Repent, Hollywood

Apr 18, 2005  •  Post A Comment

“Sin, sin, sin. You’re all sinners. You’re all doomed to perdition. You’re all goin’ to the painful, stinkin’, scaldin’, everlastin’ tortures of a fiery hell, created by God for sinners, unless, unless, unless you repent.”

So warned the character Elmer Gantry, as played by Burt Lancaster, in the acclaimed eponymous 1960 film based on Sinclair Lewis’ controversial 1927 novel.

Gantry is a salesman and part-time preacher as the film begins. He is loud and coarse, and a womanizer. Above all, he is ambitious and greedy. He meets a beautiful evangelist-healer and falls in love. He joins her cause and becomes a revivalist preacher, spouting all the clichés he has trampled over the years. He rolls up his sleeves, thumps his Bible and warns of hellfire and brimstone for sinners who do not convert to his version of the one and only true religion.

Eventually, his past and his own bad habits catch up with him and his lover … but I will leave you to rent the movie to learn the rest.

Gantry’s tale has been on my mind lately because at each industry convention I have attended this year, there has been a procession of politicians and regulators who have come from Washington to spread the new gospel of the conservative era. If those who make and distribute TV and radio shows don’t repent and eliminate all the obscenity, they warn, a greater power will visit them and force them to change. No, that power is not God. They are warning about government legislation and Federal Communications Commission rules that will be imposed. And if that is not enough, they add, there will be huge fines and even, said one congressman speaking at this month’s cable convention in San Francisco, criminal penalties.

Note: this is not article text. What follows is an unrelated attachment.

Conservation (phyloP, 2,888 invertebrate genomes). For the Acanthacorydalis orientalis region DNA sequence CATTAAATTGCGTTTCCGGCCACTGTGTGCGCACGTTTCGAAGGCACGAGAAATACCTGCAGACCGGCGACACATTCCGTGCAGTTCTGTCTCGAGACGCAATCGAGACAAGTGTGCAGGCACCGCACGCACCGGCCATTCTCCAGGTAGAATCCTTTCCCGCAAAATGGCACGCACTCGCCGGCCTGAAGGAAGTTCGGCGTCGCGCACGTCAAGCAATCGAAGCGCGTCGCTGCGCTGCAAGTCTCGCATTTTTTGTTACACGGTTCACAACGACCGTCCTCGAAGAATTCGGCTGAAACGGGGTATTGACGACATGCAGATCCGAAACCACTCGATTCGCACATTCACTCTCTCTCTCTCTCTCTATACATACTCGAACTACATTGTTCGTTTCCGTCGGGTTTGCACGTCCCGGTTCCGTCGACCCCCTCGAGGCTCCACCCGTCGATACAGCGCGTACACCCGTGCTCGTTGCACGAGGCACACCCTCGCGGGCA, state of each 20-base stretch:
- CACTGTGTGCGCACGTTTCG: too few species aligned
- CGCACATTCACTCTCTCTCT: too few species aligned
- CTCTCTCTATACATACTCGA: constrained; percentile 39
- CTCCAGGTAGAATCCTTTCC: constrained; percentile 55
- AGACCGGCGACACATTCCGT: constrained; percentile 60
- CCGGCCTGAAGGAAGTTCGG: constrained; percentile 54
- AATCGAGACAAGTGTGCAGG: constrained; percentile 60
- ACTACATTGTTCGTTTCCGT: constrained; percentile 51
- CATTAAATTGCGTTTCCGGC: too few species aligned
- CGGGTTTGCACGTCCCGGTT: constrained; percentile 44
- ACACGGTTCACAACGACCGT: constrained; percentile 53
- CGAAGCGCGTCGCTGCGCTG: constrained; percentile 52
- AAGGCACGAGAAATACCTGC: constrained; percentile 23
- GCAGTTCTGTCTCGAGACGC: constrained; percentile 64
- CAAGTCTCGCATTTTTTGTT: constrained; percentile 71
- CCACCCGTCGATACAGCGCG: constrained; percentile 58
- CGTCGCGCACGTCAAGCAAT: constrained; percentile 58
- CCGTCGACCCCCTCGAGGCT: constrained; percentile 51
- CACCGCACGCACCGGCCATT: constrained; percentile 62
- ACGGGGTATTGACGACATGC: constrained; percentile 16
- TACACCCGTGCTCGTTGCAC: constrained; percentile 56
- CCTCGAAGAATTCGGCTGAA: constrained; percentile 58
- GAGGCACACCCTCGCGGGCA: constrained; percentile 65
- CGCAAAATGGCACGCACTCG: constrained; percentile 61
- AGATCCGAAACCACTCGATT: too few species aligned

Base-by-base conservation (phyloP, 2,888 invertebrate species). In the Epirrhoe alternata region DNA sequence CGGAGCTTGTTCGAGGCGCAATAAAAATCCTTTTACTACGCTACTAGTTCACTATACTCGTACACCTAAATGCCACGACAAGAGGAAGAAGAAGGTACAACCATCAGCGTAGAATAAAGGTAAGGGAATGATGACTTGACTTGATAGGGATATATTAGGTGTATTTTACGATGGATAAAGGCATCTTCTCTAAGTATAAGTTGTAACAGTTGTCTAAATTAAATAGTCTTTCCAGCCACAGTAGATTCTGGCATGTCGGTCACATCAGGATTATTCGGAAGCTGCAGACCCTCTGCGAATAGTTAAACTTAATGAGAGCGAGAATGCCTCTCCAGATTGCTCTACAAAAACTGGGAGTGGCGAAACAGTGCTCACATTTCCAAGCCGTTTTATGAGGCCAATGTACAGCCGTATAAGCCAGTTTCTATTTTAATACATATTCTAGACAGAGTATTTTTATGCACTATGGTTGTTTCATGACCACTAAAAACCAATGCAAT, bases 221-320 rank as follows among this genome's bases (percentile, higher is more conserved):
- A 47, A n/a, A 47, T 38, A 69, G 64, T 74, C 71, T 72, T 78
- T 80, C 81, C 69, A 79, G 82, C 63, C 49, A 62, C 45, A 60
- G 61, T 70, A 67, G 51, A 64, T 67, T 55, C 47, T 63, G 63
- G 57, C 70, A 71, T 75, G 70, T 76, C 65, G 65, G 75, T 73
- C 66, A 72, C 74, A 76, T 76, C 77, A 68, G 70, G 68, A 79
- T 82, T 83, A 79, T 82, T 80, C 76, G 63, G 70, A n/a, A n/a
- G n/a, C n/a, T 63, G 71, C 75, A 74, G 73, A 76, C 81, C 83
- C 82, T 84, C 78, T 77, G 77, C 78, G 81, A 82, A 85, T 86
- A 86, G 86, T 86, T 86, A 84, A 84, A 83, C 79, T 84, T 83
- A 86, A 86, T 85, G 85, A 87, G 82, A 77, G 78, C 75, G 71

In other words, at a time when there is crime in the streets, crime in corporate America and criminal pollution in our environment and we are being robbed at the gas pump, you, Mr. Broadcaster, may face time in the slammer because somebody flashed an inappropriate body part or pitched an F-bomb on your air, probably without any foreknowledge on your part and almost certainly without your permission.

Welcome to 21st century America, where a thin majority of narrow-minded Elmer Gantrys are determined to act as though they have some great mandate to impose their last-century ideology and old-fashioned point of view on the rest of us for our own good, even if it is anything but good for us.

They will be out in force this week in Las Vegas at the National Association of Broadcasters conclave. These elected officials and appointed pseudo-saints will say they have trekked from our nation’s capital to hear what we, their constituents, have to say. But they will do most of the talking. They will soft-pedal their message for our tender ears and cluck about the importance of having parental controls (which are and have been in place for some time; parents have only to use them). They will say they represent the best interests of civilization, civility and American values. And they will subtly remind you that if your PAC contributes enough to their next political campaign, you too can get an appointment to visit their government-provided suite of offices on your next trip to D.C.